The infant school teacher who picked six-year-old Hayley Westenra out of her class to take the lead singing part of Little Star in the school Christmas play certainly knew what she was doing. After the performance the teacher took her bemused parents aside and informed them their daughter had perfect pitch.Within ten years of that first star-spot the Christchurch-born prodigy would be one of the world’s most exciting singing sensations, with a crate full of platinum discs; and singing duets with the greats, heroes like Andrea Bocelli, Jose Carreras and Bryn Terfel and to audiences including everyone from the Queen, Tony Blair and Condoleeza Rice to fans at the Sydney Opera House, Wembley Stadium, Carnegie Hall and the Royal Albert Hall. She also recently sang at the unveiling of the monument to the sacrifice made by New Zealand forces in the Second World War in the presence of the New Zealand Prime Minister.The 19-year-old star is now releasing her third album “Treasured” in which she interprets the traditional songs of her native New Zealand, of Ireland, from where her family moved to “the land of the big white cloud” in 1850, and interpretations of opera arias that have passed into popular ownership.Having circled the globe many times, Hayley’s fallen for the charms of the UK, setting up her temporary base here. First were able to catch the honorary Brit in London just before she flew to meet George Bush in the White House. I believe Unicef sent you out to Ghana as an Ambassador– what did you see there? Sure I went over there about a year ago. It was my first field trip with Unicef, so it was quite a full on experience having only sort of seen the situation on TV, in documentaries, and coming face to face with it was quite an eye opening experience. There’s times when I was speaking to these bright-eyed children with big smiles and they put a smile on my face. It was fantastic to see them get such pleasure out of going to school and having three meals a day. So it was really fun, but there were also times when I was taken to rural areas where they had no clean water.

These kids were drinking some dirty coloured pond and exposing themselves to guinea worm, which is actually lurking in the water. It was awful, the guinea worm was causing them so much pain, they had open sores and they couldn’t walk to school because of them. I was also taken to the city slums, where there’s just no sanitation at all and these kids… a lot of young girls were just children and they would come into a club from the rural areas, hoping to make money, more money than they would in their home villages. They would also be on the streets, open to all sorts of abuse and exploitation – it’s just so sad, because you think - they’re younger than my brother and my sister. You think “my god what would you do if my brother and my sister was out in this situation. I don’t know how they would survive.” The children and the people over there are just so strong. They really are strong people in general but it was really great to have the opportunity to help them. You set up your own personal project immediately afterwards didn’t you?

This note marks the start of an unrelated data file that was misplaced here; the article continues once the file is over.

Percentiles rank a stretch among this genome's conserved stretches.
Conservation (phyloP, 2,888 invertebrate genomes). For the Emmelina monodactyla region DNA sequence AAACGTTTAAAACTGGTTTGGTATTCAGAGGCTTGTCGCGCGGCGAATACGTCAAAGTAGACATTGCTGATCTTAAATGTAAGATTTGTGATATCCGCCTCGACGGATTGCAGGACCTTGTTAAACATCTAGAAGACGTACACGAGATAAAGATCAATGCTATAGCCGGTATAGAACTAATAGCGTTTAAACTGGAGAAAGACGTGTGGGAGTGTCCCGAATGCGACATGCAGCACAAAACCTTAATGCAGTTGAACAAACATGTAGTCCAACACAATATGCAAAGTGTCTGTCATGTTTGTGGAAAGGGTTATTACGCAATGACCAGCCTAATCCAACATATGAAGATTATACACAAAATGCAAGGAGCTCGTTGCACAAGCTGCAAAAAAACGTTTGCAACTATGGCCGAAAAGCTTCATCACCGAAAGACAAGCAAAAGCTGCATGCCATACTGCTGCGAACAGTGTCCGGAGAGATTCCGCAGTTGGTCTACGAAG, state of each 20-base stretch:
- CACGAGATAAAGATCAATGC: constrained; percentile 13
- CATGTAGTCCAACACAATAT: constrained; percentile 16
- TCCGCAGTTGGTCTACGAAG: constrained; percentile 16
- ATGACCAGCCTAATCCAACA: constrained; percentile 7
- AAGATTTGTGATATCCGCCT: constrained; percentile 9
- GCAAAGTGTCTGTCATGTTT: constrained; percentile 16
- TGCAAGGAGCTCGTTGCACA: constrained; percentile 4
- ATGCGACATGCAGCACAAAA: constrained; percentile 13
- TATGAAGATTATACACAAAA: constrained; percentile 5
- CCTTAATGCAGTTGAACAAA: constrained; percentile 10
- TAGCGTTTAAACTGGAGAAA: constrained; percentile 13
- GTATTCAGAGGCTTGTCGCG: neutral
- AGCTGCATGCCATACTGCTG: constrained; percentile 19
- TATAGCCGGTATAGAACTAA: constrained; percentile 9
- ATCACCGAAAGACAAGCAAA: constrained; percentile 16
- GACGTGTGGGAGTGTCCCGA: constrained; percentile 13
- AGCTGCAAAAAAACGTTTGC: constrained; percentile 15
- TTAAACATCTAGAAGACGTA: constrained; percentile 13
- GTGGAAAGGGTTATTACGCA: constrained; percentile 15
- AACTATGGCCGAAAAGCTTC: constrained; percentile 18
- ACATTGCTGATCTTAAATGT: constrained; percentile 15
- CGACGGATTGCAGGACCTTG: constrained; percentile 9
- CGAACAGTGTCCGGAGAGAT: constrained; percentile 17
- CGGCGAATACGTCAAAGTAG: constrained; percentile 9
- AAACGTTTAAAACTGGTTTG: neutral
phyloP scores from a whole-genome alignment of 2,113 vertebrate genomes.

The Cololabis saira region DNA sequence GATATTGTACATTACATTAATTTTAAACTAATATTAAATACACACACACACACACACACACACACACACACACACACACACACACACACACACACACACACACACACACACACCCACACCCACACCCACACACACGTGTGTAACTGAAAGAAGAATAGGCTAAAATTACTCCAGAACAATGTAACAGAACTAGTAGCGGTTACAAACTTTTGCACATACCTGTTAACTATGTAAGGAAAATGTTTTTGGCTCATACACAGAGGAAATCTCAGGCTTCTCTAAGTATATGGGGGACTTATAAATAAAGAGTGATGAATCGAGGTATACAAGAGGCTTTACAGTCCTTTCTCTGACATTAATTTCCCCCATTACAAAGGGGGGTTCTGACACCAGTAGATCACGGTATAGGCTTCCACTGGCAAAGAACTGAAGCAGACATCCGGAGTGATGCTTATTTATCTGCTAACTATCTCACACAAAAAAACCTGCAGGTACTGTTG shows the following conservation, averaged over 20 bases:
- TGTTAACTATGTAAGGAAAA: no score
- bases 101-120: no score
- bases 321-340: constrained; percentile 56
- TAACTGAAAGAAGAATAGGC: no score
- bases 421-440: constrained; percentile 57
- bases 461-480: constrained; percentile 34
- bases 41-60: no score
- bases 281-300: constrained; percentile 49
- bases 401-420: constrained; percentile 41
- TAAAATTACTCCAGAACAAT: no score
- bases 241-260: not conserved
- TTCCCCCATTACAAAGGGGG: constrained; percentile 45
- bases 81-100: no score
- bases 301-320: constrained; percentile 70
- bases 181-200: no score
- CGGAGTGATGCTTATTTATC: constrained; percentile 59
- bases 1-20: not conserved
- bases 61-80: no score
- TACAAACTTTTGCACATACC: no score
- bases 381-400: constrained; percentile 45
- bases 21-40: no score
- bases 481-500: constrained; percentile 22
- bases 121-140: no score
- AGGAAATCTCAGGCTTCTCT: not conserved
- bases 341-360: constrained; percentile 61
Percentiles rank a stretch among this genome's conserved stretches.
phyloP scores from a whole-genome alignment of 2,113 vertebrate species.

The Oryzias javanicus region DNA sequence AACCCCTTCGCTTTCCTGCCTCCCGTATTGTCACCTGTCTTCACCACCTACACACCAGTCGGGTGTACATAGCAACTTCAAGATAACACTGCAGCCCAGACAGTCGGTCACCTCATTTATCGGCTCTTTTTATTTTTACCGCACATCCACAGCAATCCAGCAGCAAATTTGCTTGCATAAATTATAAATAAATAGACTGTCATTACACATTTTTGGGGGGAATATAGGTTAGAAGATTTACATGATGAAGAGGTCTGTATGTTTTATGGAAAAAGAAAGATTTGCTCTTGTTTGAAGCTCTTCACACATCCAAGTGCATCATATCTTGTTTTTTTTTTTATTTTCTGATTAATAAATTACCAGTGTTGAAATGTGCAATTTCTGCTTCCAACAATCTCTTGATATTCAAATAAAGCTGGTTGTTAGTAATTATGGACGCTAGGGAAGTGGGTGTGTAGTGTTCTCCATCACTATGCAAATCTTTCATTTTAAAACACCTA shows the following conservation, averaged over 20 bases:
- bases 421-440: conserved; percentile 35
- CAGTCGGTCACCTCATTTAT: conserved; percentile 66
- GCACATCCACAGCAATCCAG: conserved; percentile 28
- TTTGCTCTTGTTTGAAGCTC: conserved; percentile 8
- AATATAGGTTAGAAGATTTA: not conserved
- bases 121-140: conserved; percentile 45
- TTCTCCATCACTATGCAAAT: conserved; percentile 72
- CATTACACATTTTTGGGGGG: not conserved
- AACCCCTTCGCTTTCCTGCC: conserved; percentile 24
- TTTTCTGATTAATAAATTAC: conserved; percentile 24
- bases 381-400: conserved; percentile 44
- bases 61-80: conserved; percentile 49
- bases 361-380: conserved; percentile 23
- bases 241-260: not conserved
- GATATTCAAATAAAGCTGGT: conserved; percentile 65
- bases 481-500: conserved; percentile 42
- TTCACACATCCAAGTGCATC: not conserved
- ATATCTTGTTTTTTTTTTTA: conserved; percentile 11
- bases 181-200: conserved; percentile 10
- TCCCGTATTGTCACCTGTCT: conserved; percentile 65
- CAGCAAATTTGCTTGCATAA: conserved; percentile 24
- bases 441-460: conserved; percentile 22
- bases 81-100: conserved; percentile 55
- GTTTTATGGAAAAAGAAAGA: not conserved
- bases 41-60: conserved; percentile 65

Yeah, I left to the country to start up a project in New Zealand to raise money to provide bicycles in Ghana. We’ve just gone over our target of 6,000 bicycles, which is terrific. A lot of people, including my fans, got behind the whole project. I’m a singer and I suppose I enjoy that fact that I can help others because of it. Having the opportunity to save lives is so meaningful and fulfilling.

You’re also very passionate about the environment and the dangers of pollution – what’s been really angering you about this particularly huge issue at the moment?

I’ve just become a “matron” for the Women’s Environmental Network. The organisation deals with obviously the environment, particularly the issues relating to women as well as health issues from their perspective. For instance, the use of chemicals in cosmetics. The environment is such a huge issue at the moment – we’re at such a really critical stage. What really does annoy me is the fact that the government aren’t taking real responsibility- which they need to do properly. I mean whilst I think people can do things to help in their daily routine, for instance turning down their thermostat a degree etc, I do think that the Government need to do more. For instance, George Bush really needs to put mandatory caps on carbon emissions and I don’t think nuclear power is the answer at all. In the UK, the energy systems need to be decentralised for a start. Obviously there are concerns like the economy – but we’re at the stage were money is not going to help us. (Laughs) We’re all gonna end up in the same boat. In Ghana for instance they have no clean water of food, and we could end up like that in the UK if we’re not careful – if we don’t try and do our bit now. So fingers crossed that the Government do realise their responsibilities.

There’s a lot of history reflected in your album isn’t there – I was particularly intrigued by the mentions of your Maori and Irish ancestors and it’s dedicated to your “Nana”. Can you tell us more about the background?

Yeah – basically my initial idea for the album was to record songs that had been passed down for generations, largely through my Nana. She used to be a great singer, well, she still is actually and my granddad he would play the pianoforte. They would both entertain at hotels and pubs. I come from a really musical family but I sort of expanded on the idea and decided to also include songs that I picked up on my travels. It also includes some self-penned songs as well – which I think is really important to keep music alive but at the same time introduce new melodies and lyrics. I wanted to introduce my original ideas. So this album kind of documents my music history and all the songs on the album are very personal, which means that the whole album is a very personal album to me. I’m really thrilled with it, and how it turned out. The feedback I’ve had back so far has been really positive.